- This week Peter Crouch answers questions on the latest VAR controversy
- Plus there’s his insight into the physical toil of tight turnarounds between games
- He also remembers Diego Maradona after the legend passed away this week
- And he weighs in on his chances against Andy Murray on the tennis court
Nothing gets Peter Crouch more riled up than VAR, and he doesn’t hold back once again
There was yet more VAR controversy on Saturday as a late penalty was given against Liverpool
Andy Robertson was belatedly punished for kicking the foot of Danny Welbeck in the box
Jurgen Klopp (left) made his unhappiness clear to the officials after the game at Brighton
Mohamed Salah celebrates scoring a goal with Diogo Jota – but it was ruled out for offside
Manchester City boss Pep Guardiola is leading the calls for a return to using five subs per game in the Premier League this season
Klopp also complained about playing in midweek followed by a 12:30pm start on Saturday
Our man Peter shows off his spectacular Movember-inspired moustache live on TV
Bruno Fernandes gave up taking a penalty so that Marcus Rashford (pictured) could score
Diego Maradona was a childhood hero of Peter’s and his goal against England was amazing
Peter Crouch doesn’t think he has a chance of beating Andy Murray on the tennis court just yet
The two-time Wimbledon champion enjoyed a game with our man for charity recently
Nothing gets Peter Crouch wound up more than VAR and his mailbox was bursting this weekend with questions on the subject.
They left Sportsmail’s resident columnist in feisty form but he has also found time to discuss Diego Maradona, unselfishness — and his prospects of a career in tennis.
Penalty or not?
Matt Dickinson via Twitter
I know you are asking me about Andrew Robertson on Danny Welbeck, Matt. My answer is simple: yes. In 2020, that is what leads to a penalty being given. I really wish it wasn’t — and this isn’t me having a foot in the Liverpool camp — but that is where we are with the game now.
I really do not like what football has become. Let me explain it to you like this — in real time neither I nor Joe Cole, who were working on BT Sport with Jake Humphrey, even thought that a decision needed to be made. Nobody complained on the pitch, nobody that I could see complained on the sidelines.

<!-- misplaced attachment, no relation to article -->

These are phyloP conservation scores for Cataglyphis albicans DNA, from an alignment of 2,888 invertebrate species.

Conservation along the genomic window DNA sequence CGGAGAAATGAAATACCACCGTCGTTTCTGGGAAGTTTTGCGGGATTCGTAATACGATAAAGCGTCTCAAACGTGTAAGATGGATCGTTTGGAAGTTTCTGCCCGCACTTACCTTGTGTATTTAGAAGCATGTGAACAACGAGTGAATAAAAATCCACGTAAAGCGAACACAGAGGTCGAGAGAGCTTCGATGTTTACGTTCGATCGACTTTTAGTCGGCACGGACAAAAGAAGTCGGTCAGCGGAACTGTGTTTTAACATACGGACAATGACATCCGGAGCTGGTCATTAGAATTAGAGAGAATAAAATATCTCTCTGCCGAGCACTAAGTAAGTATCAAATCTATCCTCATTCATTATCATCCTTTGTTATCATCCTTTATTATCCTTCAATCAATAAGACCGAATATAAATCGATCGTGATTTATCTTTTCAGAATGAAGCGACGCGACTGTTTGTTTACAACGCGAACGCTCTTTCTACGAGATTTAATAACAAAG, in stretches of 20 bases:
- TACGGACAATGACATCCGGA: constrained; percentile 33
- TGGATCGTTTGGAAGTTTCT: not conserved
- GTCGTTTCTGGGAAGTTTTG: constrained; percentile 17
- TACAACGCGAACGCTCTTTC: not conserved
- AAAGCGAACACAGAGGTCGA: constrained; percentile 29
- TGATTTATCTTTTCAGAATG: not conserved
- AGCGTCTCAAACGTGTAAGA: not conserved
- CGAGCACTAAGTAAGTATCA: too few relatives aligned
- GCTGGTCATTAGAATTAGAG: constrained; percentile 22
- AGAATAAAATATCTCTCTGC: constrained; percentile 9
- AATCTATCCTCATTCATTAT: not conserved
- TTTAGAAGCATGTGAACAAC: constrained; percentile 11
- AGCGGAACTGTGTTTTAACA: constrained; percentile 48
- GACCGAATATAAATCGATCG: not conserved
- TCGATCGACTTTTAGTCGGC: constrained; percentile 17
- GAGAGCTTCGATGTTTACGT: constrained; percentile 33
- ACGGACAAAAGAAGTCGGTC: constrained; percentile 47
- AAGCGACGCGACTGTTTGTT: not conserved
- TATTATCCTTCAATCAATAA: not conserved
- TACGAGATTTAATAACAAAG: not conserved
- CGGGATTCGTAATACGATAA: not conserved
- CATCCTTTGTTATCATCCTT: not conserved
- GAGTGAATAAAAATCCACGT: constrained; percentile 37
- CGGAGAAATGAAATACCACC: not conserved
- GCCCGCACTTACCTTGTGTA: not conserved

The match was just carrying on as normal, as it would have done a couple of years ago, until VAR intervened. If you slow something down frame by frame, you are going to see fouls in every clip. As soon as Stuart Attwell went to the pitchside monitor there was only going to be one outcome.
The game is becoming a joyless, sterile spectacle. Can anything be done?
LFCNHS via Twitter
I wouldn’t ever say football is joyless, LFCNHS. I understand your frustrations after the game on Saturday but I still get plenty of enjoyment watching football and you only had to see Everton play Leeds to get the excitement.
What I do think is getting to people at the minute is the build-up of nine months not being able to do all the things that you would associate with football. The players, believe me, are getting sick and tired of playing in stadiums without any supporters.
All fans are desperate to resume their traditions of going to the same cafe or the same pub before kick-off then seeing the same people and just enjoying everything that is magical around the game. The novelty of seeing football behind closed doors has worn off. We all want normality back.
Football is all about celebrating goals — that is gone with VAR
Rags to Riches via Twitter
You’ve got it in one, Rags to Riches. I spoke about Sergio Aguero and the title-deciding goal of 2012 a couple of weeks ago but a couple more incidents have come to my mind. For starters, I think what it would have been like if VAR had been around when I scored for Tottenham at Man City in 2010.
The elation, the spontaneous joy that came flooding out in that moment — it would not have been the same had we been waiting for things to be double-checked. What about Martin Tyler’s commentary from Liverpool v Newcastle in 1996? ‘Collymore closing in!!!’
All those explosions of happiness have been diluted because you never know now if some minor infringement is going to ruin everything. The essence of football is about that split second when you realise the ball is flying in. I played five-a-side a few weeks ago in front of 10 people and scored. It felt the same as when I did it in the Ryman Premier League in front of 500 and scoring for England in front of 70,000. I can’t stand the fact that we now have to wait for a green light. It’s not football.